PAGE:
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New England Patriots owner Robert Kraft has broken his silence on Aaron Hernandez, sitting down with a number of media outlets to discuss the situation.

The 72-year-old, who has owned the team since 1994, recounted his initial shock when one of his stars became embroiled in a homicide investigation.

Hernandez has since been charged with the premeditated murder of Odin Lloyd.

Aaron Hernandez for New England
(Getty Images)

“If this stuff is true, then I’ve been duped and our whole organization has been duped,” Kraft told ESPN of the player he drafted out of Florida in 2010.

“Here we have a guy who, man, it looks like had the world by the tail. He said to me he wanted to be a role model to the Hispanic community,” Kraft said.


“He was kind enough to give a check for my beloved wife’s memorial charity. He said we’d given him a second chance and I believed him.”

“He was the most likeable young man. This is all sad to me. Very sad.”

While Kraft had previously remained silent, the actions of his organization spoke volumes. Less than two hours after his arrest, the Patriots released him.

Two days later, the team announced that fans would have an opportunity to exchange Hernandez jerseys for gear with the name of another player.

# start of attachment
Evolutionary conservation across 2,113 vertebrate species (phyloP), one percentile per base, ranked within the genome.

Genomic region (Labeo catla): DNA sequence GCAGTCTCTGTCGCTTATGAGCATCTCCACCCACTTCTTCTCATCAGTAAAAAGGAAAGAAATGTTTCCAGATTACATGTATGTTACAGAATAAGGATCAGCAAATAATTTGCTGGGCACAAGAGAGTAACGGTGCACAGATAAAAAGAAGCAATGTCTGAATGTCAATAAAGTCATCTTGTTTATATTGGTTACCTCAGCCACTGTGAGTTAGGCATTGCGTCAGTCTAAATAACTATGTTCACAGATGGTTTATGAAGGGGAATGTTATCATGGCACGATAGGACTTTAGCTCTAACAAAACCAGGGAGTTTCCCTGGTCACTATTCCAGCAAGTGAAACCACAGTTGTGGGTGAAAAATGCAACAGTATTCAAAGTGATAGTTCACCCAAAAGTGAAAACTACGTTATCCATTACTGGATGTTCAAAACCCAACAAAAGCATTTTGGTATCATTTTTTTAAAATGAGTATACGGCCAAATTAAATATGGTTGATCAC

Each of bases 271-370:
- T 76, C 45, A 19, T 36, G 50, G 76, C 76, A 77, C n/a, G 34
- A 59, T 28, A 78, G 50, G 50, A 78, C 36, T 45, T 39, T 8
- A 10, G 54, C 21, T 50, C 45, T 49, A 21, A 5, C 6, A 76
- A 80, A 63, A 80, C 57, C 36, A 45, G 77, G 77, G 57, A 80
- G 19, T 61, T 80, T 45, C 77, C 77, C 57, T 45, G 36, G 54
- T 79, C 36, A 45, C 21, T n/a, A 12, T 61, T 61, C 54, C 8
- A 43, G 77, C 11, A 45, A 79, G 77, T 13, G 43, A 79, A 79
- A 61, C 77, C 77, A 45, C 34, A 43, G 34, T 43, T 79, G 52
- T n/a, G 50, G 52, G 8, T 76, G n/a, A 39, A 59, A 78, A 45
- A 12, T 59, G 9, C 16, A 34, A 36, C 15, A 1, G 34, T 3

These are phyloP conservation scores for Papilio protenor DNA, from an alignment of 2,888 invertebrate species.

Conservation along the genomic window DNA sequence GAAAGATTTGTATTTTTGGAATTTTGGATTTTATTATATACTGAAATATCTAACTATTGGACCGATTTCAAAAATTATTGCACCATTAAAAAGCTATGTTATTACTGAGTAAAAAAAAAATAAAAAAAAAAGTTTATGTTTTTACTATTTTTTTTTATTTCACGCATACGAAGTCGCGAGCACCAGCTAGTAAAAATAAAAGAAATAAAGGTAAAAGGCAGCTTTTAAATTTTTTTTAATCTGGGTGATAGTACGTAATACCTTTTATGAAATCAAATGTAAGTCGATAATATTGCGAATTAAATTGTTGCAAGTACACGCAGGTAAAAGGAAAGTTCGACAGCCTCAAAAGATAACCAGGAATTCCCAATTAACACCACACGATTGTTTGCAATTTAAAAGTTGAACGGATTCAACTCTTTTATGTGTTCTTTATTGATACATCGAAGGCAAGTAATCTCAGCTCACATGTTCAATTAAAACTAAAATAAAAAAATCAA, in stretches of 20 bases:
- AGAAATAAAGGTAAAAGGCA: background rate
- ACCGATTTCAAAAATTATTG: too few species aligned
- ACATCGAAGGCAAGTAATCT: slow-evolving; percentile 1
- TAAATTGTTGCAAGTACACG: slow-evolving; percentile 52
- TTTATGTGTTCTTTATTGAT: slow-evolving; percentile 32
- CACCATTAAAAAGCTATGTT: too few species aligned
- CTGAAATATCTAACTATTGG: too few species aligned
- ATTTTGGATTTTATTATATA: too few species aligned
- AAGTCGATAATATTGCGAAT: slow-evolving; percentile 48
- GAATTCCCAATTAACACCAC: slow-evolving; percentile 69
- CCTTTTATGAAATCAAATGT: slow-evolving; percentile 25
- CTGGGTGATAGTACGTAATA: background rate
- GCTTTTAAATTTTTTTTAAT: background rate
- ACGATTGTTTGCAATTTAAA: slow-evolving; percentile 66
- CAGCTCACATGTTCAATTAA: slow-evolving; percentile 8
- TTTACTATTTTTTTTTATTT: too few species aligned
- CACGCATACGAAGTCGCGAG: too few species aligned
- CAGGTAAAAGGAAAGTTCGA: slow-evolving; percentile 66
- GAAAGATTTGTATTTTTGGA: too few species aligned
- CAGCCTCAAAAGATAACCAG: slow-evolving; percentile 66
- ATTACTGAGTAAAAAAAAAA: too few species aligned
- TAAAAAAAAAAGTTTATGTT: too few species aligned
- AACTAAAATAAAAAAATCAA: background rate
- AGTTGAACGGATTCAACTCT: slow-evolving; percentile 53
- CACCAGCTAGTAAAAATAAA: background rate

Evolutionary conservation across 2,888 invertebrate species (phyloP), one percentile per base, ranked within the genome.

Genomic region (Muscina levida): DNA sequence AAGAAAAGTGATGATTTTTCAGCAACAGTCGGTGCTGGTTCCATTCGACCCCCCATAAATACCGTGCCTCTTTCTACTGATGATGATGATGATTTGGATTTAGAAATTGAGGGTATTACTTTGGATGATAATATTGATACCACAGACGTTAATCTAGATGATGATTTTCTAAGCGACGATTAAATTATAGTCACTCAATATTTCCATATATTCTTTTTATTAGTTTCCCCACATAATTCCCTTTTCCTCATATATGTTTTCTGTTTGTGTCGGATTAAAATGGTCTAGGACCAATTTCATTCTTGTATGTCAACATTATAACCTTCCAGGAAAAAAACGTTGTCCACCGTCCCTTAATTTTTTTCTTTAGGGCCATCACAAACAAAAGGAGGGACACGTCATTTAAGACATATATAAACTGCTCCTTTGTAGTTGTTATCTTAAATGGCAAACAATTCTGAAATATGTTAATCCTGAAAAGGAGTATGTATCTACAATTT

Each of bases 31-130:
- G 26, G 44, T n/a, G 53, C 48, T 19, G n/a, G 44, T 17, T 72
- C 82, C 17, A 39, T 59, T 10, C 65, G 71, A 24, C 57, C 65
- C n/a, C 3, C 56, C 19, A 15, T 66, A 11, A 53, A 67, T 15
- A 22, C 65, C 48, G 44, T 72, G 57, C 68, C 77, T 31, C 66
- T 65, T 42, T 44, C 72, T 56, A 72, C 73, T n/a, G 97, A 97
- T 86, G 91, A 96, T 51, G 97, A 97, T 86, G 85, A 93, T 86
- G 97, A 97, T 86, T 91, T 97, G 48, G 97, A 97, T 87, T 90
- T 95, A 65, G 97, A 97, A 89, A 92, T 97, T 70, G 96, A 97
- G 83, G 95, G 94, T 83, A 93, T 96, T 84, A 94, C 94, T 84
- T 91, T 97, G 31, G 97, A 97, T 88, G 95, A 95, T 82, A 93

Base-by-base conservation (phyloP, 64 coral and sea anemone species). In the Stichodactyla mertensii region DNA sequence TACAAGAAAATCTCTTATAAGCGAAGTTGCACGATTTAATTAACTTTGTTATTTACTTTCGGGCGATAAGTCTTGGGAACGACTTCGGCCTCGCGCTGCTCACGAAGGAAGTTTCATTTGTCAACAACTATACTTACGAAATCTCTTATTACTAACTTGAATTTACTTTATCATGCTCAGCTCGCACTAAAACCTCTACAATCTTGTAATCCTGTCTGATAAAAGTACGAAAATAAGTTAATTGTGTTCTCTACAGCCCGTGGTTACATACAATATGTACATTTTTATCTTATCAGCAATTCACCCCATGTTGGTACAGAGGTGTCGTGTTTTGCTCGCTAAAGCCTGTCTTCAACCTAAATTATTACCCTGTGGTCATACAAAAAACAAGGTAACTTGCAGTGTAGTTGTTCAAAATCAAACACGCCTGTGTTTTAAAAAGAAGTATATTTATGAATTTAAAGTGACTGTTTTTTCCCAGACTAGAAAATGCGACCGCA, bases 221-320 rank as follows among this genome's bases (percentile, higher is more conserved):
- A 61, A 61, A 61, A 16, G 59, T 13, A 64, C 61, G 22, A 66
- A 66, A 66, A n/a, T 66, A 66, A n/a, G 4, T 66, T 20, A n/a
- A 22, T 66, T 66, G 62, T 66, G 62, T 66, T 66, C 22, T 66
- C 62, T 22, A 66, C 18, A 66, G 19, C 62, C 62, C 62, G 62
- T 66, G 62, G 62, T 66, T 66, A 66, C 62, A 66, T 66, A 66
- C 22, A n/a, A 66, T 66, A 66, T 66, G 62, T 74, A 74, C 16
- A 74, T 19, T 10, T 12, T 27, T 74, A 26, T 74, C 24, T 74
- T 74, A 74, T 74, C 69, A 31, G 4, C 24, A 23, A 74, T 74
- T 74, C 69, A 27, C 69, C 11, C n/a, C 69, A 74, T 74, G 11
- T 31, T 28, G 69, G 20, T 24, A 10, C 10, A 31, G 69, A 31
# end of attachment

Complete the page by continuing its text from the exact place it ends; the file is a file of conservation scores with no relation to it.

Kraft said this is necessary “if any member of the New England Patriots organization is close enough to a murder investigation to actually get arrested.”

“Whether it be for obstruction of justice or the crime itself – it is too close to an unthinkable act for that person to be part of this organization going forward.”

The Patriots drafted Hernandez out of the University of Florida in 2010 and signed him to a five-year, $40 million contract extension before the 2012 season.

In the days since Hernandez was taken into custody, a troubling history of brushes with the law – including, potentially, two more murders – has been revealed.

Kraft explained that Hernandez answered the Patriots’ concerns about his character in 2010, writing him a letter saying they had “absolutely nothing to worry about.”

According to Kraft, the team saw no indications of trouble with Hernandez.

“I only know what goes on inside this building. We don’t put private eyes on people,” Kraft said. “When he was in this building, I was never exposed to anything where he was not positive.”

“He was always polite, respectful.”